Search - Art Blakey :: Night in Tunisia

Night in Tunisia
Art Blakey
Night in Tunisia
Genres: Jazz, Pop
  •  Track Listings (7) - Disc #1

Even in 1959, when this album was recorded, Dizzy Gillespie's "A Night In Tunisia" was the subject of endless recorded versions, most of them dull. With one of the greatest editions of the Jazz Messengers, Blakey found new...  more »


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CD Details

All Artists: Art Blakey
Title: Night in Tunisia
Members Wishing: 1
Total Copies: 0
Label: Blue Note Records
Release Date: 2/15/2005
Genres: Jazz, Pop
Style: Bebop
Number of Discs: 1
SwapaCD Credits: 1
UPC: 724386447425


Album Description
Even in 1959, when this album was recorded, Dizzy Gillespie's "A Night In Tunisia" was the subject of endless recorded versions, most of them dull. With one of the greatest editions of the Jazz Messengers, Blakey found new inspiration in the tune and recorded this explosive, masterful version. Members Lee Morgan, Wayne Shorter and Bobby Timmons contribute originals to the album and Timmons's "So Tired" might have been a soul jazz hit were it not for the overwhelming power of the title tracks. Two bonus tracks have been added to the original album. ART BLAKEY, drums
LEE MORGAN, trumpet; WAYNE SHORTER, tenor sax: BOBBY TIMMONS, piano; JYMIE MERRITT, bass * Bonus tracks, not part of the original LP Recorded on August 7 (#2, 4, 6 & 7) & August 14 (#1,3,5), 1960 at the Van Gelder Studio, Englewood Cliffs, New Jersey

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CD Reviews

Mr. There
Michael Hardin | South Duxbury, Vermont United States | 03/04/2006
(5 out of 5 stars)

"I came to this album very early in my jazz listening career (taking baby steps out of the Ken Burns cradle). I bought it right after "Moanin'" because that seemed like the logical thing to do. Let me tell you, this album is a HUGE shock after "Moanin'" if you're not prepared for it. While "Moanin'" was an excursion in groove, swing, and in-the-pocket hard bop, "A Night In Tunisia" is a forward-looking powerhouse that isn't as accessible but just as amazing. The reason for this change can be traced primarily to the passage of two years and the presence of Wayne Shorter who was, is, and always will be ahead of his time. Though he contributed only one tune to this session, "Sincerely Diana," that tune and his others like it moved the Jazz Messengers much closer to the cutting edge of the new harmonic language that would become post-bop. His szxophone playing is also much drier and more angular than his predecessor, Benny Golson. Initially, this was a turn-off to me, as it will be for the casual jazz listener. Wayne Shorter takes time to appreciate but he truly is one of the greatest geniuses jazz has ever known.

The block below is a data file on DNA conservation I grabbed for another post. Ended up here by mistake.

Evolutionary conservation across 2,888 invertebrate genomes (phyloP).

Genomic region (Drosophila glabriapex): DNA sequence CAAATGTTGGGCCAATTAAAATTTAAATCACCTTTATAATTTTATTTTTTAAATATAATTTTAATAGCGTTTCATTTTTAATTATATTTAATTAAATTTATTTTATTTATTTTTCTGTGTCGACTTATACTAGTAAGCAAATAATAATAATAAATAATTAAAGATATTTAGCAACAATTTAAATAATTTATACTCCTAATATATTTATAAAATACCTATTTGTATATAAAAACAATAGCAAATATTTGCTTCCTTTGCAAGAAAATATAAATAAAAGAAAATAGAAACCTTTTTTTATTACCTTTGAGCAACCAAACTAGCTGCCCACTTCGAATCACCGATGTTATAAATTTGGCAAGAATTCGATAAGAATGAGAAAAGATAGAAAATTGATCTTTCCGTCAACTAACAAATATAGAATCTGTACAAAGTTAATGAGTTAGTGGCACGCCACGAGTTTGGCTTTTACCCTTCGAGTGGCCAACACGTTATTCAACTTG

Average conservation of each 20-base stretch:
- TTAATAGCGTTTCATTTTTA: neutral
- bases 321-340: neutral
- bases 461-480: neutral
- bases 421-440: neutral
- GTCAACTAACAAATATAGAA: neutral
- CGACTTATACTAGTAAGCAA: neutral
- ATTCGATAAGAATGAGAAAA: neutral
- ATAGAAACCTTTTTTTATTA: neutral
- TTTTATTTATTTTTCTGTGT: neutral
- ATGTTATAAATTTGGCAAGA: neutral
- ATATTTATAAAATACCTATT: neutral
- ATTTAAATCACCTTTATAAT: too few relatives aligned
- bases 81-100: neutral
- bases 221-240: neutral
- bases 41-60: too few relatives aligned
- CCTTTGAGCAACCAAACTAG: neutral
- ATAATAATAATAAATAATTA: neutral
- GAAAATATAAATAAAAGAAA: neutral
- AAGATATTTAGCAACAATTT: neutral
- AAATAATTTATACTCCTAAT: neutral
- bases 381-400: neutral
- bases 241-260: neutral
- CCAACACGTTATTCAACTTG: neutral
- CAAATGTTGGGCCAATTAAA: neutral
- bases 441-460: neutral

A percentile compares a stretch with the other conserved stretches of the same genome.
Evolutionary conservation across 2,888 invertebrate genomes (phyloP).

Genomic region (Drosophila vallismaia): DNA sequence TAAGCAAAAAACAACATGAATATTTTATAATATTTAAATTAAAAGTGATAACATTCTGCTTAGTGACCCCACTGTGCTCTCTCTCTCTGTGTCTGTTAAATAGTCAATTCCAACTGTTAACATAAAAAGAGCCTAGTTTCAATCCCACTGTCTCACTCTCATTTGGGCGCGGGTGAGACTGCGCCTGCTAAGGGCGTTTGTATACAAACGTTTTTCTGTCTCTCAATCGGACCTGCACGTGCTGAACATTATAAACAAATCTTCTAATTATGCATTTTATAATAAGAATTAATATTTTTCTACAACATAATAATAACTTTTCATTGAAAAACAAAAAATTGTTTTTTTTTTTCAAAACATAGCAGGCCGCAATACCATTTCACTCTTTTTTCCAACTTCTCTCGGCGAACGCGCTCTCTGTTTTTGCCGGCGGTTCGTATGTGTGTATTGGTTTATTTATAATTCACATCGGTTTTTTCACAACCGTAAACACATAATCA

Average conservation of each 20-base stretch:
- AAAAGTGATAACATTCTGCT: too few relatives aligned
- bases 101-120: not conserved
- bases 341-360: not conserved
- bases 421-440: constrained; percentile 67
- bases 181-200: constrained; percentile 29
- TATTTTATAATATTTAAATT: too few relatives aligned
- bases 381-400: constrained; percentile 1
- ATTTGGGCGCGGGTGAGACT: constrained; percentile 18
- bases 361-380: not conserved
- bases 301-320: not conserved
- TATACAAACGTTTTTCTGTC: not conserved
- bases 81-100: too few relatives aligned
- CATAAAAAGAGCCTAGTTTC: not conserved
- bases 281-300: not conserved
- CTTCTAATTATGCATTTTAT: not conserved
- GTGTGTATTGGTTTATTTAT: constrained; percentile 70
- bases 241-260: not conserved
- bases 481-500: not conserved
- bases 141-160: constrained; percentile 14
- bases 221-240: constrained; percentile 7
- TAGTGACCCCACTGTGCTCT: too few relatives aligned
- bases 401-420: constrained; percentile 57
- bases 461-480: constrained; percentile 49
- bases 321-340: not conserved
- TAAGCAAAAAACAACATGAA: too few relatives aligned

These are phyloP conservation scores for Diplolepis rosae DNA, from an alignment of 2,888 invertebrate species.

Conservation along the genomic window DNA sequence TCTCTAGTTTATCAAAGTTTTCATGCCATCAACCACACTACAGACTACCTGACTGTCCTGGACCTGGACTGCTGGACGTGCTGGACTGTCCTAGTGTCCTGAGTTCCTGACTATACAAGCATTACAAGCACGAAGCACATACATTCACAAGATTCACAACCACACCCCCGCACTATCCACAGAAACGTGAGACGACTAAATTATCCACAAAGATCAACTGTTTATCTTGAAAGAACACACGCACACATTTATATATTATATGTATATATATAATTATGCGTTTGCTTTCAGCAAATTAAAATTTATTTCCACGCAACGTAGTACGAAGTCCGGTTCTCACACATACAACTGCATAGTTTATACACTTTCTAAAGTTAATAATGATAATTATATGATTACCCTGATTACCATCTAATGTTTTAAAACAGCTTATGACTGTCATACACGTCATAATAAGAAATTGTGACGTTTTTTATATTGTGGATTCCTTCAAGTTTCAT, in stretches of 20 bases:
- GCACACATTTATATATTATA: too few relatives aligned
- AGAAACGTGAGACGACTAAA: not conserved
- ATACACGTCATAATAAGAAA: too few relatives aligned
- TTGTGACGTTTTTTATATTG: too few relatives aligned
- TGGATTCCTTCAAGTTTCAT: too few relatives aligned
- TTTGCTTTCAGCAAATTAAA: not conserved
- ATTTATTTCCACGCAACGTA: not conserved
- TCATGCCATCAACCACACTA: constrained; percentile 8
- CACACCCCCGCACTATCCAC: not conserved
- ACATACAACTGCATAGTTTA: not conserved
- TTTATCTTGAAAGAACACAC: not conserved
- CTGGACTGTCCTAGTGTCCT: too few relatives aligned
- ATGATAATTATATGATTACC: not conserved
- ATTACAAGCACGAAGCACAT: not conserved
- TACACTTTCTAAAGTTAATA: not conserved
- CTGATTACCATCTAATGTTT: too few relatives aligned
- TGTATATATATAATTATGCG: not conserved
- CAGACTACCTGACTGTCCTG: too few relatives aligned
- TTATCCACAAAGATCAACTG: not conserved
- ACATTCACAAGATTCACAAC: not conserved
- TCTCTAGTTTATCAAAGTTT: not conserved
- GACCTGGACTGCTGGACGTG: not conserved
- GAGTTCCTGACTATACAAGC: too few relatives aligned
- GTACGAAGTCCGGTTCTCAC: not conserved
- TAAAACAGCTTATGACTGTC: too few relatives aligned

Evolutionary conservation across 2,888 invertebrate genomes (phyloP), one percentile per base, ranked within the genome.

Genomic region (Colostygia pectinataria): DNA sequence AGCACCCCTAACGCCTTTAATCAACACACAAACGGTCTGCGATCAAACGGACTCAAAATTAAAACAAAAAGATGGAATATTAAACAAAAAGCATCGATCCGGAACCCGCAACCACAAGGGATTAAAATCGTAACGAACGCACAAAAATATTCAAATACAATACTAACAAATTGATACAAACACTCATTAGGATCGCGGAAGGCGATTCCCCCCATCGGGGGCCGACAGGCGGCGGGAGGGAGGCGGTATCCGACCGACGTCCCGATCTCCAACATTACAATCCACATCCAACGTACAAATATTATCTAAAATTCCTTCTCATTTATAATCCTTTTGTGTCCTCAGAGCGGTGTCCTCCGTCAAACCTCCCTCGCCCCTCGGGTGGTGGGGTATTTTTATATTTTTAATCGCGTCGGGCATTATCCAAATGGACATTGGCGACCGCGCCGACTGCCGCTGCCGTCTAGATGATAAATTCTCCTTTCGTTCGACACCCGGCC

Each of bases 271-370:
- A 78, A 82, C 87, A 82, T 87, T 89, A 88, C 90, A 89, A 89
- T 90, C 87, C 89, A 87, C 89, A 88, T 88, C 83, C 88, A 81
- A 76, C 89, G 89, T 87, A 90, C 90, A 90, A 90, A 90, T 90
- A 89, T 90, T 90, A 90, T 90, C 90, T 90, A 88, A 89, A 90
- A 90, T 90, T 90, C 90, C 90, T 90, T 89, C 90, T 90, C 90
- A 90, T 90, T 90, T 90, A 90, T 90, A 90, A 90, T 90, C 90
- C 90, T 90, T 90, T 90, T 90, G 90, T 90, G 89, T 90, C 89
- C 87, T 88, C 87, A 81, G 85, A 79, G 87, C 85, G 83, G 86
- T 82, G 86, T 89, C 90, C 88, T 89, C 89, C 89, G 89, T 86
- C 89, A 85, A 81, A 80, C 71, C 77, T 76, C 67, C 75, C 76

As the other reviewers have said, the title track is a long, intense affair that highlights Art Blakey's drive and power on the drums. But it features great playing from all of the group, and Lee Morgan's cadenza near the end with Art cheering him on is one of the great moments of Jazz Messengers history. The other tunes, "So Tired," "Yama," and "Kozo's Waltz," are definitely in the hard-bop vein but they do predict the innovations to come in the following years. Since this album is not as immediately accessible as "Moanin'" and some others, get "Moanin'" first, then get "The Big Beat," also with Shorter present. Then check out "Like Someone in Love," from the same session as this one. If you like all of those albums, then get this one. The level of musicianship is superb and Art Blakey's drumming is superhuman in its drive."
Wow, title track lights a fire up your ass
Edward M. Green | Ann Arbor, MI | 02/08/2006
(5 out of 5 stars)

"Whoever said that the Night of Tunisia is not a good version has a bad ear...

The fact that it is almost out of control and frentic makes it my favorite version by far. You can't guess what is gonna happen next and it sounds like every band member is on the edge of their seats...that is what jazz is all about. As a musician myself, you crave for the edge of your seat frentic feeling when the tempo is up and you can barely keep up. In fact, it's much more dynamic than some of Blakey's more well known, but more straightforward albums..."
Dig those drums
Case Quarter | CT USA | 03/19/2007
(4 out of 5 stars)

"bah! da da da da dish bah...

art blakey made the tune a night in tunisia his own, his solo opening the selection is so spectacular i wanted the drumming to go on. but then i would had missed the straight out tenor playing of wayne shorter, followed by lee morgan.

to call something a waltz outside of european based concert music is risky, the ear wants to make comparisons to hear if what is called a waltz is really a waltz or just someone saying something is a waltz. fortunately, for jazz there's fats waller's jitterbug waltz as the first jazz waltz. lee morgan's koko's waltz is in the tradition of the jazz waltz.

blakey's a night in tunisia is a filler in your jazz collection. you can't claim to like jazz or talk about jazz unless you've at least heard tunisia. and for the ridiculously low price it's being offered, less than eight dollars, at this writing, you really shouldn't pass it up."